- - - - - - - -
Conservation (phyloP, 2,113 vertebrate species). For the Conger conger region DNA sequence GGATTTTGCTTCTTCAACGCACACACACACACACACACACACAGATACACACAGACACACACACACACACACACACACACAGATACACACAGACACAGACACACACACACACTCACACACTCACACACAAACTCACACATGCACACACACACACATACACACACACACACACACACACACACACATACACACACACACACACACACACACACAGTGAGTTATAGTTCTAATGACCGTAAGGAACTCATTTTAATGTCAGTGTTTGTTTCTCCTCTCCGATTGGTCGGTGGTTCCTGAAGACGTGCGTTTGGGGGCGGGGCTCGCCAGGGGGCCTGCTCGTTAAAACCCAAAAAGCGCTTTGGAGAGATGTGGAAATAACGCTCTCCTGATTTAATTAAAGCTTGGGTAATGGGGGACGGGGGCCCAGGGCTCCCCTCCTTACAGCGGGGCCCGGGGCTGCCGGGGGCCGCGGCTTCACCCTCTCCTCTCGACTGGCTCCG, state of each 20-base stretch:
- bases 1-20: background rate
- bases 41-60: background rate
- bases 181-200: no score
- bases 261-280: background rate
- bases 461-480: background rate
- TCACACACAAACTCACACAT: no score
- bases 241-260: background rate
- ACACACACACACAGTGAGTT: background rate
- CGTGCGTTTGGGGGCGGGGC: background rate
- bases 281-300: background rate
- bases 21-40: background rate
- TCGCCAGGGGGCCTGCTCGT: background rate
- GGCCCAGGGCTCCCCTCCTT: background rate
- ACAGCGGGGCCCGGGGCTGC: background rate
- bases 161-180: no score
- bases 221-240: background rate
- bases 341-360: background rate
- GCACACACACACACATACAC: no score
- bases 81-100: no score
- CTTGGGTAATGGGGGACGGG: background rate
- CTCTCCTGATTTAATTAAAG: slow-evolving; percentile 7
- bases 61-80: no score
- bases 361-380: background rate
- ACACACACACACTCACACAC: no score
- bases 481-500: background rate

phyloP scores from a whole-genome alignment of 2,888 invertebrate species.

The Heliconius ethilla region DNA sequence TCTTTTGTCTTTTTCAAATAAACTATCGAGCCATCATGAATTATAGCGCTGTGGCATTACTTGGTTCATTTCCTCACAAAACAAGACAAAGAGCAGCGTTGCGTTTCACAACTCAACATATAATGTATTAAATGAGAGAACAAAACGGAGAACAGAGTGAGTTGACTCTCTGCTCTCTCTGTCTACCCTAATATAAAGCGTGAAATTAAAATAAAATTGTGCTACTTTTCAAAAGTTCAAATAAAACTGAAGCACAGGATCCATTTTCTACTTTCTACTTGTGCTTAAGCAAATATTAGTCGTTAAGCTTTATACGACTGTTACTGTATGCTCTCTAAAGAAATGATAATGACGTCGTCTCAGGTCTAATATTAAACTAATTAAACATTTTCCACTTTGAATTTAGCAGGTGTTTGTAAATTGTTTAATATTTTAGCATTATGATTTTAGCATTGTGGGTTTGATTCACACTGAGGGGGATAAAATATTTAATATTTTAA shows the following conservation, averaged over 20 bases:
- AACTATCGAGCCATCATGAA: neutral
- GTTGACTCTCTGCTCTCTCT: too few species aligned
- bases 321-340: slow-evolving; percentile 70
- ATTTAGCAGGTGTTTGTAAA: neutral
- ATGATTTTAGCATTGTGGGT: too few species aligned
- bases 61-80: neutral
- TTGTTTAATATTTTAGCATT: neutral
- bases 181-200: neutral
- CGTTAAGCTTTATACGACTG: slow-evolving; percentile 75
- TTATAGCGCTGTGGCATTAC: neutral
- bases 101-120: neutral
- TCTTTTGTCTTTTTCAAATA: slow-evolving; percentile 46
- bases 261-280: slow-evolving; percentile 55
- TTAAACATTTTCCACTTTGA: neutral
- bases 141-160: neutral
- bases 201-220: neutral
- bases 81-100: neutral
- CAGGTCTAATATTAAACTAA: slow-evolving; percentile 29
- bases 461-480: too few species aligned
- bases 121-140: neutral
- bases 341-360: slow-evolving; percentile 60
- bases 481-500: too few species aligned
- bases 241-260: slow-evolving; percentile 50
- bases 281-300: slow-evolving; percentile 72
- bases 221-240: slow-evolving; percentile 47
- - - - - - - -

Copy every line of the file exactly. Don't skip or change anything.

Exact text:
Conservation (phyloP, 2,113 vertebrate species). For the Conger conger region DNA sequence GGATTTTGCTTCTTCAACGCACACACACACACACACACACACAGATACACACAGACACACACACACACACACACACACACAGATACACACAGACACAGACACACACACACACTCACACACTCACACACAAACTCACACATGCACACACACACACATACACACACACACACACACACACACACACATACACACACACACACACACACACACACAGTGAGTTATAGTTCTAATGACCGTAAGGAACTCATTTTAATGTCAGTGTTTGTTTCTCCTCTCCGATTGGTCGGTGGTTCCTGAAGACGTGCGTTTGGGGGCGGGGCTCGCCAGGGGGCCTGCTCGTTAAAACCCAAAAAGCGCTTTGGAGAGATGTGGAAATAACGCTCTCCTGATTTAATTAAAGCTTGGGTAATGGGGGACGGGGGCCCAGGGCTCCCCTCCTTACAGCGGGGCCCGGGGCTGCCGGGGGCCGCGGCTTCACCCTCTCCTCTCGACTGGCTCCG, state of each 20-base stretch:
- bases 1-20: background rate
- bases 41-60: background rate
- bases 181-200: no score
- bases 261-280: background rate
- bases 461-480: background rate
- TCACACACAAACTCACACAT: no score
- bases 241-260: background rate
- ACACACACACACAGTGAGTT: background rate
- CGTGCGTTTGGGGGCGGGGC: background rate
- bases 281-300: background rate
- bases 21-40: background rate
- TCGCCAGGGGGCCTGCTCGT: background rate
- GGCCCAGGGCTCCCCTCCTT: background rate
- ACAGCGGGGCCCGGGGCTGC: background rate
- bases 161-180: no score
- bases 221-240: background rate
- bases 341-360: background rate
- GCACACACACACACATACAC: no score
- bases 81-100: no score
- CTTGGGTAATGGGGGACGGG: background rate
- CTCTCCTGATTTAATTAAAG: slow-evolving; percentile 7
- bases 61-80: no score
- bases 361-380: background rate
- ACACACACACACTCACACAC: no score
- bases 481-500: background rate

phyloP scores from a whole-genome alignment of 2,888 invertebrate species.

The Heliconius ethilla region DNA sequence TCTTTTGTCTTTTTCAAATAAACTATCGAGCCATCATGAATTATAGCGCTGTGGCATTACTTGGTTCATTTCCTCACAAAACAAGACAAAGAGCAGCGTTGCGTTTCACAACTCAACATATAATGTATTAAATGAGAGAACAAAACGGAGAACAGAGTGAGTTGACTCTCTGCTCTCTCTGTCTACCCTAATATAAAGCGTGAAATTAAAATAAAATTGTGCTACTTTTCAAAAGTTCAAATAAAACTGAAGCACAGGATCCATTTTCTACTTTCTACTTGTGCTTAAGCAAATATTAGTCGTTAAGCTTTATACGACTGTTACTGTATGCTCTCTAAAGAAATGATAATGACGTCGTCTCAGGTCTAATATTAAACTAATTAAACATTTTCCACTTTGAATTTAGCAGGTGTTTGTAAATTGTTTAATATTTTAGCATTATGATTTTAGCATTGTGGGTTTGATTCACACTGAGGGGGATAAAATATTTAATATTTTAA shows the following conservation, averaged over 20 bases:
- AACTATCGAGCCATCATGAA: neutral
- GTTGACTCTCTGCTCTCTCT: too few species aligned
- bases 321-340: slow-evolving; percentile 70
- ATTTAGCAGGTGTTTGTAAA: neutral
- ATGATTTTAGCATTGTGGGT: too few species aligned
- bases 61-80: neutral
- TTGTTTAATATTTTAGCATT: neutral
- bases 181-200: neutral
- CGTTAAGCTTTATACGACTG: slow-evolving; percentile 75
- TTATAGCGCTGTGGCATTAC: neutral
- bases 101-120: neutral
- TCTTTTGTCTTTTTCAAATA: slow-evolving; percentile 46
- bases 261-280: slow-evolving; percentile 55
- TTAAACATTTTCCACTTTGA: neutral
- bases 141-160: neutral
- bases 201-220: neutral
- bases 81-100: neutral
- CAGGTCTAATATTAAACTAA: slow-evolving; percentile 29
- bases 461-480: too few species aligned
- bases 121-140: neutral
- bases 341-360: slow-evolving; percentile 60
- bases 481-500: too few species aligned
- bases 241-260: slow-evolving; percentile 50
- bases 281-300: slow-evolving; percentile 72
- bases 221-240: slow-evolving; percentile 47